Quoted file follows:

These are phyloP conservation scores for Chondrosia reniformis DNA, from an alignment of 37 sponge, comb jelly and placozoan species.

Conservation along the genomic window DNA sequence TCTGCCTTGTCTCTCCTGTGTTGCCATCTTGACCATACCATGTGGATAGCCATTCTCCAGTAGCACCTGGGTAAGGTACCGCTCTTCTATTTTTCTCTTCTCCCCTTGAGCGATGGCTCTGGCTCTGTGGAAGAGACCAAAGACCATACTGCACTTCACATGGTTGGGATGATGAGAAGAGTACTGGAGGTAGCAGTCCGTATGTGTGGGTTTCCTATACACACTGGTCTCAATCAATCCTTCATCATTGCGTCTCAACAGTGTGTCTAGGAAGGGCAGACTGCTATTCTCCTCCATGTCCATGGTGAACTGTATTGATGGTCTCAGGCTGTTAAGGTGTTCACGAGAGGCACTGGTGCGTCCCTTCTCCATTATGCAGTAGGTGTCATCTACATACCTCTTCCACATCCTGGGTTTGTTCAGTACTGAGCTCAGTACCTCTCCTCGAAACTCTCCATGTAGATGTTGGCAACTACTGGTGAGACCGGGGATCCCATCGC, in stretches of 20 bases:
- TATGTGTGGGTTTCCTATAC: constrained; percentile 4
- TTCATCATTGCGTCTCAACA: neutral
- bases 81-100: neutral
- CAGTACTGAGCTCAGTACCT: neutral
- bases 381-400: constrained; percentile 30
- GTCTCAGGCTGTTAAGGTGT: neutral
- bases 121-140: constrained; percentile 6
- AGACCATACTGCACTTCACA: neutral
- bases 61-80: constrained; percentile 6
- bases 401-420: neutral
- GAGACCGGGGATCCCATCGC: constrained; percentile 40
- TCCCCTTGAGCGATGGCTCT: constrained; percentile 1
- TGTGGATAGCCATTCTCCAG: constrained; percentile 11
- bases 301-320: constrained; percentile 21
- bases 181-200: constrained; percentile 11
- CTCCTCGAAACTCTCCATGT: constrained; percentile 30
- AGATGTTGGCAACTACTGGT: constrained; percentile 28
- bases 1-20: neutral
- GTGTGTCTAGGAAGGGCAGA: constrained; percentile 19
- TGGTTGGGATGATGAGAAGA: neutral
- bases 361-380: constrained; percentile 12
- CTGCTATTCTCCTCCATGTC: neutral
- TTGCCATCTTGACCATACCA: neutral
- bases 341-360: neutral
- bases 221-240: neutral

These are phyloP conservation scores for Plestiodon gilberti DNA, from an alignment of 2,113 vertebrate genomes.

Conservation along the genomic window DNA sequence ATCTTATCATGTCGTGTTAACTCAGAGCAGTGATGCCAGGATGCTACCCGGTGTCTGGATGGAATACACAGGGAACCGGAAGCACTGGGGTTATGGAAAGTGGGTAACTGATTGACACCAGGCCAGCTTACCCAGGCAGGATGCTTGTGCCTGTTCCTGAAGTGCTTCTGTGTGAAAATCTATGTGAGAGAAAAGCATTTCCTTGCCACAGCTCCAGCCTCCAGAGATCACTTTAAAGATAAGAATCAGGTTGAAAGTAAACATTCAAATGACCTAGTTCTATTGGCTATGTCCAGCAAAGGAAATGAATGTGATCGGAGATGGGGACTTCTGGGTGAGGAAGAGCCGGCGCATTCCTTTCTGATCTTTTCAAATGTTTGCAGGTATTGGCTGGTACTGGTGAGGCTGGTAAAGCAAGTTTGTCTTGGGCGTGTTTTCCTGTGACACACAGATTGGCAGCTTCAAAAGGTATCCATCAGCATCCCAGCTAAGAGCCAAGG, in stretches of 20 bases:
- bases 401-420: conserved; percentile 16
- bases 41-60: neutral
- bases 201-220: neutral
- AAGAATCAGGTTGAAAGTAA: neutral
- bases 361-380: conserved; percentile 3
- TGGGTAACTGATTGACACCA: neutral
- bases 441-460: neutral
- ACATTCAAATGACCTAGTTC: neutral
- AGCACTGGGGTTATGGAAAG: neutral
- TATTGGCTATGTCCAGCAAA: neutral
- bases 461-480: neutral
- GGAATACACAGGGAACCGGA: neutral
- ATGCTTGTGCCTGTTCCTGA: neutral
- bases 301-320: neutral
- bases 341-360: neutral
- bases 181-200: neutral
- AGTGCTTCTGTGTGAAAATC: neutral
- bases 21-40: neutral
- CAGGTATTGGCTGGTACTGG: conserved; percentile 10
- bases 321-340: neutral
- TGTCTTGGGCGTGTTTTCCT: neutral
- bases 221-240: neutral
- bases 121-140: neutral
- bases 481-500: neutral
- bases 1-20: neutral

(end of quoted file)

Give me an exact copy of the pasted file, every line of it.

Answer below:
These are phyloP conservation scores for Chondrosia reniformis DNA, from an alignment of 37 sponge, comb jelly and placozoan species.

Conservation along the genomic window DNA sequence TCTGCCTTGTCTCTCCTGTGTTGCCATCTTGACCATACCATGTGGATAGCCATTCTCCAGTAGCACCTGGGTAAGGTACCGCTCTTCTATTTTTCTCTTCTCCCCTTGAGCGATGGCTCTGGCTCTGTGGAAGAGACCAAAGACCATACTGCACTTCACATGGTTGGGATGATGAGAAGAGTACTGGAGGTAGCAGTCCGTATGTGTGGGTTTCCTATACACACTGGTCTCAATCAATCCTTCATCATTGCGTCTCAACAGTGTGTCTAGGAAGGGCAGACTGCTATTCTCCTCCATGTCCATGGTGAACTGTATTGATGGTCTCAGGCTGTTAAGGTGTTCACGAGAGGCACTGGTGCGTCCCTTCTCCATTATGCAGTAGGTGTCATCTACATACCTCTTCCACATCCTGGGTTTGTTCAGTACTGAGCTCAGTACCTCTCCTCGAAACTCTCCATGTAGATGTTGGCAACTACTGGTGAGACCGGGGATCCCATCGC, in stretches of 20 bases:
- TATGTGTGGGTTTCCTATAC: constrained; percentile 4
- TTCATCATTGCGTCTCAACA: neutral
- bases 81-100: neutral
- CAGTACTGAGCTCAGTACCT: neutral
- bases 381-400: constrained; percentile 30
- GTCTCAGGCTGTTAAGGTGT: neutral
- bases 121-140: constrained; percentile 6
- AGACCATACTGCACTTCACA: neutral
- bases 61-80: constrained; percentile 6
- bases 401-420: neutral
- GAGACCGGGGATCCCATCGC: constrained; percentile 40
- TCCCCTTGAGCGATGGCTCT: constrained; percentile 1
- TGTGGATAGCCATTCTCCAG: constrained; percentile 11
- bases 301-320: constrained; percentile 21
- bases 181-200: constrained; percentile 11
- CTCCTCGAAACTCTCCATGT: constrained; percentile 30
- AGATGTTGGCAACTACTGGT: constrained; percentile 28
- bases 1-20: neutral
- GTGTGTCTAGGAAGGGCAGA: constrained; percentile 19
- TGGTTGGGATGATGAGAAGA: neutral
- bases 361-380: constrained; percentile 12
- CTGCTATTCTCCTCCATGTC: neutral
- TTGCCATCTTGACCATACCA: neutral
- bases 341-360: neutral
- bases 221-240: neutral

These are phyloP conservation scores for Plestiodon gilberti DNA, from an alignment of 2,113 vertebrate genomes.

Conservation along the genomic window DNA sequence ATCTTATCATGTCGTGTTAACTCAGAGCAGTGATGCCAGGATGCTACCCGGTGTCTGGATGGAATACACAGGGAACCGGAAGCACTGGGGTTATGGAAAGTGGGTAACTGATTGACACCAGGCCAGCTTACCCAGGCAGGATGCTTGTGCCTGTTCCTGAAGTGCTTCTGTGTGAAAATCTATGTGAGAGAAAAGCATTTCCTTGCCACAGCTCCAGCCTCCAGAGATCACTTTAAAGATAAGAATCAGGTTGAAAGTAAACATTCAAATGACCTAGTTCTATTGGCTATGTCCAGCAAAGGAAATGAATGTGATCGGAGATGGGGACTTCTGGGTGAGGAAGAGCCGGCGCATTCCTTTCTGATCTTTTCAAATGTTTGCAGGTATTGGCTGGTACTGGTGAGGCTGGTAAAGCAAGTTTGTCTTGGGCGTGTTTTCCTGTGACACACAGATTGGCAGCTTCAAAAGGTATCCATCAGCATCCCAGCTAAGAGCCAAGG, in stretches of 20 bases:
- bases 401-420: conserved; percentile 16
- bases 41-60: neutral
- bases 201-220: neutral
- AAGAATCAGGTTGAAAGTAA: neutral
- bases 361-380: conserved; percentile 3
- TGGGTAACTGATTGACACCA: neutral
- bases 441-460: neutral
- ACATTCAAATGACCTAGTTC: neutral
- AGCACTGGGGTTATGGAAAG: neutral
- TATTGGCTATGTCCAGCAAA: neutral
- bases 461-480: neutral
- GGAATACACAGGGAACCGGA: neutral
- ATGCTTGTGCCTGTTCCTGA: neutral
- bases 301-320: neutral
- bases 341-360: neutral
- bases 181-200: neutral
- AGTGCTTCTGTGTGAAAATC: neutral
- bases 21-40: neutral
- CAGGTATTGGCTGGTACTGG: conserved; percentile 10
- bases 321-340: neutral
- TGTCTTGGGCGTGTTTTCCT: neutral
- bases 221-240: neutral
- bases 121-140: neutral
- bases 481-500: neutral
- bases 1-20: neutral